Mountain Global: A Comparing Story of the Natural Science in the Mountains, 16th-19th Century

September 3-5, 2020, University of Lausanne

Responsible: Simona Boscani Leoni, University of Berne/ University of Lausanne

Since the renaissance research on the indigenous nature in mountains regions has experienced a major boom. After the discovery of America, the Spanish crown started to claim „relaciones” (reports) from sailors, as well as from local officials, to gather information about the nature and people of the newly discovered territories. The goal of these consults was the optimization of the administration in the overseas regions. Under the rule of Philipp II (1527-1598) cuestionarios para la formación de las relaciones geograficás were printed. They contained a lot of questions for the officials in the colonies and asked them, to give written information (Solano 1988; Álverez Pelaéz 1993). The subjects of a lot of questions were the mountains and their nature (Mathieu 2011). At the same time, a similar „discovery” of the Alps started (Korenjak 2017; Boscani Leoni, Mathieu 2005). Examples for this are the mountain ascents and the botanic researches of Conrad Gessner (1516-1565) (Boscani Leoni 2016), the geographic and the natural history work of Josias Simler De Alpibus Commentarius (Zurich, 1574), moreover the text of Valerio Faenzi (approx. 1525-1598) (Faenzi 2006) and Francesco Calzolari (1522-1609) (Calzolari 1566). A similar movement can be observed in the 17th century in Tibet with the Jesuit mission.

During the 18th and 19th century, for exempla, the Andes, the Alps and the Himalaja were once more a central focus of nature researchers, as the trips to the alps by Horace-Bénédict de Saussure (1740-1799), the Chimborazo expedition by Alexander von Humboldt (1769-1859), or the journey of the Jesuit Ippolito Desideri (1684-1733) to Tibet (FIlippi 2014) prove.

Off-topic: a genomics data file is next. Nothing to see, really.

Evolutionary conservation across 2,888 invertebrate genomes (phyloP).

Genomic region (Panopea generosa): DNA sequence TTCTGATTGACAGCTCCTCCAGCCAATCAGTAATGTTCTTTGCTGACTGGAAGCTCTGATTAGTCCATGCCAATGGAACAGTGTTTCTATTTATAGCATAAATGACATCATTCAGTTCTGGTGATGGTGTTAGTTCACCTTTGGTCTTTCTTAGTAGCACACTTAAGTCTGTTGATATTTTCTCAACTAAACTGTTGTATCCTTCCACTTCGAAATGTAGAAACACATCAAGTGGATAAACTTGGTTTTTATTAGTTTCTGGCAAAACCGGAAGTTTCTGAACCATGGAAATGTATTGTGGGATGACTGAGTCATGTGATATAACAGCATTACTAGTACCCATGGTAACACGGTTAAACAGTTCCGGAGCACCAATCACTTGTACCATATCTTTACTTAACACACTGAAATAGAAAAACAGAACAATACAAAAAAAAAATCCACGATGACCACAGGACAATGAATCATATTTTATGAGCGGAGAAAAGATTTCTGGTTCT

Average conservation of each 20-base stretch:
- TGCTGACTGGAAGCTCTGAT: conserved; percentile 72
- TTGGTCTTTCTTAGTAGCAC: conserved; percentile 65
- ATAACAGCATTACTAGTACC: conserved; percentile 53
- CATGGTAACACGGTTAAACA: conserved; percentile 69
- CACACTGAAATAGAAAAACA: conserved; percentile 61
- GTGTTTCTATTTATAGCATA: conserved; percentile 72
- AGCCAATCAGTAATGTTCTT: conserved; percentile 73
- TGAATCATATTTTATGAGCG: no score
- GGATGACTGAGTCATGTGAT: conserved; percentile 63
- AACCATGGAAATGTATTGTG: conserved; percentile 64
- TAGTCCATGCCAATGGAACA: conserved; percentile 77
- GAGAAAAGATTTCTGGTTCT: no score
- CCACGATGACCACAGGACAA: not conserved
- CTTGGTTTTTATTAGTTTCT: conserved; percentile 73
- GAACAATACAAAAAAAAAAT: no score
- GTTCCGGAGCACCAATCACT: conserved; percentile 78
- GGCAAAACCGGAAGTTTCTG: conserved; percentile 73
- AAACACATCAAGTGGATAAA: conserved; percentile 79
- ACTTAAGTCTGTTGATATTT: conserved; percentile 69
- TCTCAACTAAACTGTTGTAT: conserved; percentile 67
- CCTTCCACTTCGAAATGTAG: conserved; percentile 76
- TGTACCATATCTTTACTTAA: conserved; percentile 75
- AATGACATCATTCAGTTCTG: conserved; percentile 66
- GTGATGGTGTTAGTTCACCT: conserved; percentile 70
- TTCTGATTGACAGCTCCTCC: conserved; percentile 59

Call for papers

The case studies of the conference of the International Association for Alpine History 2020 focus on the natural history research in mountainous regions from 16th to 19th century and emphasize these three aspects:

  • The actors, objects and practices: Who were the actors of this research? What role do local scholars or laymen play in this process? How and what was researched and why? Which specimens (objects) were collected? Where were they transported to and why?
  • Circulation of knowledge: How, where and by whom was this knowledge received, translated, possibly transformed and applied in another cultural context? How did the exchange of information and the circulation of the results work and through what channels? An example for this is the European reception of botanical research in Latin America: Francisco Hernandez (ca. 1515-1587), the court physician of Philip II of Spain, collected circa 3000 new plant species in Mexico and in Peru. He had to handle the problem of translating their names from Náhuatl to Spanish (Barrera 2006).
  • Periodization: Is it possible to recognize different periodizations of the research on nature depending on the mountain region and on the research topic? With which changes (e.g. professional specialization, professionalization of the research) can one explain the possibly different periodizations?

Contact Info:

Please send your proposal (with max. 400 words) until the 15th of August 2019 to; hotel expenses and – if possible also – travel expenses will be refunded.

Deadline: August 15, 2019

Posted: July 09, 2019